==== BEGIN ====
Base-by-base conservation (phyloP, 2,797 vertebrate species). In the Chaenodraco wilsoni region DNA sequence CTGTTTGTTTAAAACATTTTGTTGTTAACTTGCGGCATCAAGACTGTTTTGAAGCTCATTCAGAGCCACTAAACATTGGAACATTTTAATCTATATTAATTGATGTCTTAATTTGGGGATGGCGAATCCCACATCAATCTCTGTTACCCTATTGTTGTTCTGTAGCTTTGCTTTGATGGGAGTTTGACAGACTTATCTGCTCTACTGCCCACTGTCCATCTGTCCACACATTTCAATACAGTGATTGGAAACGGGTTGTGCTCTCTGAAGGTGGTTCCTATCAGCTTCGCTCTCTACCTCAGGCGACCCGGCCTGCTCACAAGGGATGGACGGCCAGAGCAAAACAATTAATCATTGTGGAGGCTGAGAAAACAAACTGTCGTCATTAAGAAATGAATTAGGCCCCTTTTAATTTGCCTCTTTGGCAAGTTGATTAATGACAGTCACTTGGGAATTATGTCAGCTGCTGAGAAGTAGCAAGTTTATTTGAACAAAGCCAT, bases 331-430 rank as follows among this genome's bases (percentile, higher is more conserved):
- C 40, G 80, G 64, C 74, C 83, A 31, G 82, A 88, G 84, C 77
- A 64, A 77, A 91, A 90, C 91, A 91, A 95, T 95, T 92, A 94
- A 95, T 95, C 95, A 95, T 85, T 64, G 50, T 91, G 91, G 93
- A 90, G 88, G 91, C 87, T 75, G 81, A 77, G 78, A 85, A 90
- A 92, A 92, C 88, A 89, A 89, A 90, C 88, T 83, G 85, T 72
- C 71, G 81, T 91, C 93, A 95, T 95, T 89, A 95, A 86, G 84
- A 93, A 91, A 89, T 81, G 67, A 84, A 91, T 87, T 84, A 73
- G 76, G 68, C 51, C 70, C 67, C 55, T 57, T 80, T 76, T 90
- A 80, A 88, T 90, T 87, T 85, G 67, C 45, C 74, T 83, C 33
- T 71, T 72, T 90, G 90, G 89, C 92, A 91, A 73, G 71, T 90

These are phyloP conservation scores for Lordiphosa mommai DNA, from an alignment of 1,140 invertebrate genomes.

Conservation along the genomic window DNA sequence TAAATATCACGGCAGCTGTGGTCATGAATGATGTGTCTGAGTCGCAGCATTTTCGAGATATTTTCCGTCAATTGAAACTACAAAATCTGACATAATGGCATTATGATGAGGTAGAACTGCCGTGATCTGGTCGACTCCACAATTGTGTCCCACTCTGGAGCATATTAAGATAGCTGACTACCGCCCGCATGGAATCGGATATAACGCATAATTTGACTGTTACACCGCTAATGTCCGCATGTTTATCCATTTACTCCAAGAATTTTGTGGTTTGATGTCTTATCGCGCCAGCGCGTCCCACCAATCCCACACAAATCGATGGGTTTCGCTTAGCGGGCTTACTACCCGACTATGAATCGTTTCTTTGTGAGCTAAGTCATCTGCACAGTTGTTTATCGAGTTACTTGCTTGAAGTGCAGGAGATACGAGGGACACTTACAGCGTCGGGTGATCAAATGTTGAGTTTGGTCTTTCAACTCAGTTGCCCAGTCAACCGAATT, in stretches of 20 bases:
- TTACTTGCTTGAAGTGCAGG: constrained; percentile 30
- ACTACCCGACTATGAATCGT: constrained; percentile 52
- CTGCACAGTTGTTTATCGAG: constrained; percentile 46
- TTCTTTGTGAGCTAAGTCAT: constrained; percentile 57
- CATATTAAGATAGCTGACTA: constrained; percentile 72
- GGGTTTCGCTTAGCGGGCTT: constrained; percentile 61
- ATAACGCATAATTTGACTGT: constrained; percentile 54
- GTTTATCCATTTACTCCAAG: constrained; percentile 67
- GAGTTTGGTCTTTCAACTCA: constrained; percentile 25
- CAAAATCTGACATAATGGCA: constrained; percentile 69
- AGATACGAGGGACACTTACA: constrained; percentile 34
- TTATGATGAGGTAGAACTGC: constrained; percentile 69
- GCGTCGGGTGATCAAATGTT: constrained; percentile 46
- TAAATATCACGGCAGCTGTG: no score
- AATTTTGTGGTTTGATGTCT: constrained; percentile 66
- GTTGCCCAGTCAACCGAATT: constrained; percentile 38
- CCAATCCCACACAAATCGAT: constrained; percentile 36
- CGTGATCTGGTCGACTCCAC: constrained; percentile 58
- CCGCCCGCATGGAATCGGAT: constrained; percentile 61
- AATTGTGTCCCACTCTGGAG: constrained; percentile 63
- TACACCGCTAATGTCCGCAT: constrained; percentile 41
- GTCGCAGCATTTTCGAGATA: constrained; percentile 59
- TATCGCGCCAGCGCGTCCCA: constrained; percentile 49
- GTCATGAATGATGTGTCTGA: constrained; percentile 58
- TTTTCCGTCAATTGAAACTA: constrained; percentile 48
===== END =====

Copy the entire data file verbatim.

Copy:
Base-by-base conservation (phyloP, 2,797 vertebrate species). In the Chaenodraco wilsoni region DNA sequence CTGTTTGTTTAAAACATTTTGTTGTTAACTTGCGGCATCAAGACTGTTTTGAAGCTCATTCAGAGCCACTAAACATTGGAACATTTTAATCTATATTAATTGATGTCTTAATTTGGGGATGGCGAATCCCACATCAATCTCTGTTACCCTATTGTTGTTCTGTAGCTTTGCTTTGATGGGAGTTTGACAGACTTATCTGCTCTACTGCCCACTGTCCATCTGTCCACACATTTCAATACAGTGATTGGAAACGGGTTGTGCTCTCTGAAGGTGGTTCCTATCAGCTTCGCTCTCTACCTCAGGCGACCCGGCCTGCTCACAAGGGATGGACGGCCAGAGCAAAACAATTAATCATTGTGGAGGCTGAGAAAACAAACTGTCGTCATTAAGAAATGAATTAGGCCCCTTTTAATTTGCCTCTTTGGCAAGTTGATTAATGACAGTCACTTGGGAATTATGTCAGCTGCTGAGAAGTAGCAAGTTTATTTGAACAAAGCCAT, bases 331-430 rank as follows among this genome's bases (percentile, higher is more conserved):
- C 40, G 80, G 64, C 74, C 83, A 31, G 82, A 88, G 84, C 77
- A 64, A 77, A 91, A 90, C 91, A 91, A 95, T 95, T 92, A 94
- A 95, T 95, C 95, A 95, T 85, T 64, G 50, T 91, G 91, G 93
- A 90, G 88, G 91, C 87, T 75, G 81, A 77, G 78, A 85, A 90
- A 92, A 92, C 88, A 89, A 89, A 90, C 88, T 83, G 85, T 72
- C 71, G 81, T 91, C 93, A 95, T 95, T 89, A 95, A 86, G 84
- A 93, A 91, A 89, T 81, G 67, A 84, A 91, T 87, T 84, A 73
- G 76, G 68, C 51, C 70, C 67, C 55, T 57, T 80, T 76, T 90
- A 80, A 88, T 90, T 87, T 85, G 67, C 45, C 74, T 83, C 33
- T 71, T 72, T 90, G 90, G 89, C 92, A 91, A 73, G 71, T 90

These are phyloP conservation scores for Lordiphosa mommai DNA, from an alignment of 1,140 invertebrate genomes.

Conservation along the genomic window DNA sequence TAAATATCACGGCAGCTGTGGTCATGAATGATGTGTCTGAGTCGCAGCATTTTCGAGATATTTTCCGTCAATTGAAACTACAAAATCTGACATAATGGCATTATGATGAGGTAGAACTGCCGTGATCTGGTCGACTCCACAATTGTGTCCCACTCTGGAGCATATTAAGATAGCTGACTACCGCCCGCATGGAATCGGATATAACGCATAATTTGACTGTTACACCGCTAATGTCCGCATGTTTATCCATTTACTCCAAGAATTTTGTGGTTTGATGTCTTATCGCGCCAGCGCGTCCCACCAATCCCACACAAATCGATGGGTTTCGCTTAGCGGGCTTACTACCCGACTATGAATCGTTTCTTTGTGAGCTAAGTCATCTGCACAGTTGTTTATCGAGTTACTTGCTTGAAGTGCAGGAGATACGAGGGACACTTACAGCGTCGGGTGATCAAATGTTGAGTTTGGTCTTTCAACTCAGTTGCCCAGTCAACCGAATT, in stretches of 20 bases:
- TTACTTGCTTGAAGTGCAGG: constrained; percentile 30
- ACTACCCGACTATGAATCGT: constrained; percentile 52
- CTGCACAGTTGTTTATCGAG: constrained; percentile 46
- TTCTTTGTGAGCTAAGTCAT: constrained; percentile 57
- CATATTAAGATAGCTGACTA: constrained; percentile 72
- GGGTTTCGCTTAGCGGGCTT: constrained; percentile 61
- ATAACGCATAATTTGACTGT: constrained; percentile 54
- GTTTATCCATTTACTCCAAG: constrained; percentile 67
- GAGTTTGGTCTTTCAACTCA: constrained; percentile 25
- CAAAATCTGACATAATGGCA: constrained; percentile 69
- AGATACGAGGGACACTTACA: constrained; percentile 34
- TTATGATGAGGTAGAACTGC: constrained; percentile 69
- GCGTCGGGTGATCAAATGTT: constrained; percentile 46
- TAAATATCACGGCAGCTGTG: no score
- AATTTTGTGGTTTGATGTCT: constrained; percentile 66
- GTTGCCCAGTCAACCGAATT: constrained; percentile 38
- CCAATCCCACACAAATCGAT: constrained; percentile 36
- CGTGATCTGGTCGACTCCAC: constrained; percentile 58
- CCGCCCGCATGGAATCGGAT: constrained; percentile 61
- AATTGTGTCCCACTCTGGAG: constrained; percentile 63
- TACACCGCTAATGTCCGCAT: constrained; percentile 41
- GTCGCAGCATTTTCGAGATA: constrained; percentile 59
- TATCGCGCCAGCGCGTCCCA: constrained; percentile 49
- GTCATGAATGATGTGTCTGA: constrained; percentile 58
- TTTTCCGTCAATTGAAACTA: constrained; percentile 48